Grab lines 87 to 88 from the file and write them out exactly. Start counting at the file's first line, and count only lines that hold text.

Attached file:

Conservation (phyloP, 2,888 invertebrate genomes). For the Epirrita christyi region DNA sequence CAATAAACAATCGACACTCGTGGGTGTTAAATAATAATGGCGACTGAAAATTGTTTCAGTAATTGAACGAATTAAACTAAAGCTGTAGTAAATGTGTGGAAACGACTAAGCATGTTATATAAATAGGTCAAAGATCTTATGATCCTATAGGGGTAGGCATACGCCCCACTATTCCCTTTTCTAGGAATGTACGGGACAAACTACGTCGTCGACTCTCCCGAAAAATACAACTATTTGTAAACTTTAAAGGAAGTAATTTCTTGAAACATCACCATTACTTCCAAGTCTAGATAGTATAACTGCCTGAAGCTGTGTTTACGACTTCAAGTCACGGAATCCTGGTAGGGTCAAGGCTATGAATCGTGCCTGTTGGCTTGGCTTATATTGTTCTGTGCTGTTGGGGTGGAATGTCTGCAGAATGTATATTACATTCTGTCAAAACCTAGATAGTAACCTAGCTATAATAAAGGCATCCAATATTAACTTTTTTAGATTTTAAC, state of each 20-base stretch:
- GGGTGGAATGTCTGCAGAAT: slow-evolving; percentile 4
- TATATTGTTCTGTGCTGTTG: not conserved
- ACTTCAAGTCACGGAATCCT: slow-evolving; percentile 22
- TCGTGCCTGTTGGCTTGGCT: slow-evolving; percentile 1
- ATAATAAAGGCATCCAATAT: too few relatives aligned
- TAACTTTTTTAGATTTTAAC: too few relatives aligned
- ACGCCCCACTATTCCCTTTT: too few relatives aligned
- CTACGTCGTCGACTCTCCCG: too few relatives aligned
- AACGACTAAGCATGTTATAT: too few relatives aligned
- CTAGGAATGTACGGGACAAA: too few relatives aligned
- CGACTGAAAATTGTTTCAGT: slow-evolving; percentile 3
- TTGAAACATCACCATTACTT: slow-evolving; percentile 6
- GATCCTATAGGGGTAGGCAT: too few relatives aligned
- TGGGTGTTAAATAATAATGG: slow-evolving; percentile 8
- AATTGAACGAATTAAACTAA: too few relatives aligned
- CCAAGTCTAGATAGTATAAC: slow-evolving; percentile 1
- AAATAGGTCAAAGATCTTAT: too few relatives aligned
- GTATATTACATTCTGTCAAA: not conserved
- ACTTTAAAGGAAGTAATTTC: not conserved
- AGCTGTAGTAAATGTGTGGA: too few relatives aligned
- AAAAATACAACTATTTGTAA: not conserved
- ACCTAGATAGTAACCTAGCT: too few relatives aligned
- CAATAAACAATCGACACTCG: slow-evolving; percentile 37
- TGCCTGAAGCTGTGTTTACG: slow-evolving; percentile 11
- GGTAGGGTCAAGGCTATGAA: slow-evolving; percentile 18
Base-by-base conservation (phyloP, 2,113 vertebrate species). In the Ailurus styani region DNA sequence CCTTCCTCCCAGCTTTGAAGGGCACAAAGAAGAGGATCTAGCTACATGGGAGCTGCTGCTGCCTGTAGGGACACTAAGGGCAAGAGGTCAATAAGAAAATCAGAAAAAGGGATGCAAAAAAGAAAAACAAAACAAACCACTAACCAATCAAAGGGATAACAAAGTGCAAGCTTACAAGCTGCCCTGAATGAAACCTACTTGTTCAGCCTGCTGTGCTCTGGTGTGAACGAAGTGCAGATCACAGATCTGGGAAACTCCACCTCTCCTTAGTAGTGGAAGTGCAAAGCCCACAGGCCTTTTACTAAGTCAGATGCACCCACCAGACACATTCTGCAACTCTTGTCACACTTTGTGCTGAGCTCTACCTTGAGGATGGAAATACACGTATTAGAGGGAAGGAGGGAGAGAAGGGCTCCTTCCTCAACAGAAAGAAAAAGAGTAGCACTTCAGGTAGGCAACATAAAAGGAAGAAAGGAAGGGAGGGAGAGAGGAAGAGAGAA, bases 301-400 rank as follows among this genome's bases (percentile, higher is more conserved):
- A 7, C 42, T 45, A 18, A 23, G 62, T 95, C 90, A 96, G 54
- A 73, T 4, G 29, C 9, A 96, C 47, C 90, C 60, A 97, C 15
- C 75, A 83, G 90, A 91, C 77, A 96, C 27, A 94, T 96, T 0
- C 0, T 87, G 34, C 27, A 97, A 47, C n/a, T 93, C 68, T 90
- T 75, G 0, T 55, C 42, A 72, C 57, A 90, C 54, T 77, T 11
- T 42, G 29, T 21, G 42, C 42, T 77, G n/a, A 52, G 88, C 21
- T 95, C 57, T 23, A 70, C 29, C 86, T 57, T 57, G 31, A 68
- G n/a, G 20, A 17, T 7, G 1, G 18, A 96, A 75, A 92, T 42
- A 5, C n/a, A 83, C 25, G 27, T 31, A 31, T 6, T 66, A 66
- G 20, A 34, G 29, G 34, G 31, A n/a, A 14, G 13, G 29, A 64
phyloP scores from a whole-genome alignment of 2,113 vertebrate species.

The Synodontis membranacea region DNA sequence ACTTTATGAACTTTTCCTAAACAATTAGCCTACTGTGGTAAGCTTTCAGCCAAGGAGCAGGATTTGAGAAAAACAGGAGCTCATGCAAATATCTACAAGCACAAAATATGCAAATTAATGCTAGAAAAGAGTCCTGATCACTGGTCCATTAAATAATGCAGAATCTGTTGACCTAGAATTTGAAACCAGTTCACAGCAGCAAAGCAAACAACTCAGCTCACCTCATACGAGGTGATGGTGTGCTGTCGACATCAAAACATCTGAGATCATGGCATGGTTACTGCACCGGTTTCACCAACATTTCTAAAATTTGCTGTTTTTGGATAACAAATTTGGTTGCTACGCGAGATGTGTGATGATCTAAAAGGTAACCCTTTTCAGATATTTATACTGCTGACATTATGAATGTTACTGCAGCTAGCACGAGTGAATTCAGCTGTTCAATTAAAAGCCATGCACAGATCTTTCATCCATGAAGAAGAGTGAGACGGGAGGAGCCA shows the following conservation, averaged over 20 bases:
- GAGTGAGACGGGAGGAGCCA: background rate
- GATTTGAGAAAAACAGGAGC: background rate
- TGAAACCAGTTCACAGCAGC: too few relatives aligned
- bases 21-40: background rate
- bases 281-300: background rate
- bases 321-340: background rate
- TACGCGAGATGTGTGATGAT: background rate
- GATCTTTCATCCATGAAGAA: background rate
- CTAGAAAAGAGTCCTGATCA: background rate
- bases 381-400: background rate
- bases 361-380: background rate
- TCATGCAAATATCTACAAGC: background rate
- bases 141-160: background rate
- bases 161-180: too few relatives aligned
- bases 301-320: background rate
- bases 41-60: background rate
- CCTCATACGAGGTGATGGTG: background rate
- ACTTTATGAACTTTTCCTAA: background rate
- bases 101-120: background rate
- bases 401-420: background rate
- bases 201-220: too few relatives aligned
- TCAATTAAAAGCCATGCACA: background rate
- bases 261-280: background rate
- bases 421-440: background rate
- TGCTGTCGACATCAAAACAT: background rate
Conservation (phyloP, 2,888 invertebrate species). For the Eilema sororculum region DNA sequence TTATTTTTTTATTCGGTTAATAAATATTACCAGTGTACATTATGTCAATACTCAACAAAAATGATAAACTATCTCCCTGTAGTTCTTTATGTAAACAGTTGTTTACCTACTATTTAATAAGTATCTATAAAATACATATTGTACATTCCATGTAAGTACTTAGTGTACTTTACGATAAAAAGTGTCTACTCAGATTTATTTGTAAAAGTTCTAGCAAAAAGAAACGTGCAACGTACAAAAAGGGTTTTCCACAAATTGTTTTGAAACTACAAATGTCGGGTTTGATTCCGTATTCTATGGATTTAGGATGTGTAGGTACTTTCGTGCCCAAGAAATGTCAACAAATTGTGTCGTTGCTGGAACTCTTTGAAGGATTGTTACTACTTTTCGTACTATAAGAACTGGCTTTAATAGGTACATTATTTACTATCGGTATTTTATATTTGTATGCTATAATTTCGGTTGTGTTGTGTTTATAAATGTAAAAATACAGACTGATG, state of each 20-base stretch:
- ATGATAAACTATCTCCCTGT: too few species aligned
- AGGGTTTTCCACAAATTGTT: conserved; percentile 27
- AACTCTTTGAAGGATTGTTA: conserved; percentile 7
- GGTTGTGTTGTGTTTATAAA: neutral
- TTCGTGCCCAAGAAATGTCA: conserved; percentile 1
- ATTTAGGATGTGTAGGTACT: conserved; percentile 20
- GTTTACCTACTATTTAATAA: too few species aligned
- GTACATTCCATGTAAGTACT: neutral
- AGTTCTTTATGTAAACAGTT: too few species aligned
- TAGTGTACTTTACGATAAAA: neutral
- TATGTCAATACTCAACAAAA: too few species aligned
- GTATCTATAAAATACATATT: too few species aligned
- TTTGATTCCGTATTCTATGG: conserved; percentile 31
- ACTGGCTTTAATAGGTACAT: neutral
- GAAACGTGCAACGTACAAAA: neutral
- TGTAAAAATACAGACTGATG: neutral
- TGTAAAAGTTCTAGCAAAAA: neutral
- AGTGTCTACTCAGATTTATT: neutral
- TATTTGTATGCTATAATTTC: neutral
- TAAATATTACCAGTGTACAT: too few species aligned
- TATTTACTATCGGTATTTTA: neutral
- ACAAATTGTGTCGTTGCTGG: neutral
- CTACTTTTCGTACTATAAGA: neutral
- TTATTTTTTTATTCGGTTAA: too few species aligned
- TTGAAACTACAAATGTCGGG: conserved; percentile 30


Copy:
- ACAAATTGTGTCGTTGCTGG: neutral
- CTACTTTTCGTACTATAAGA: neutral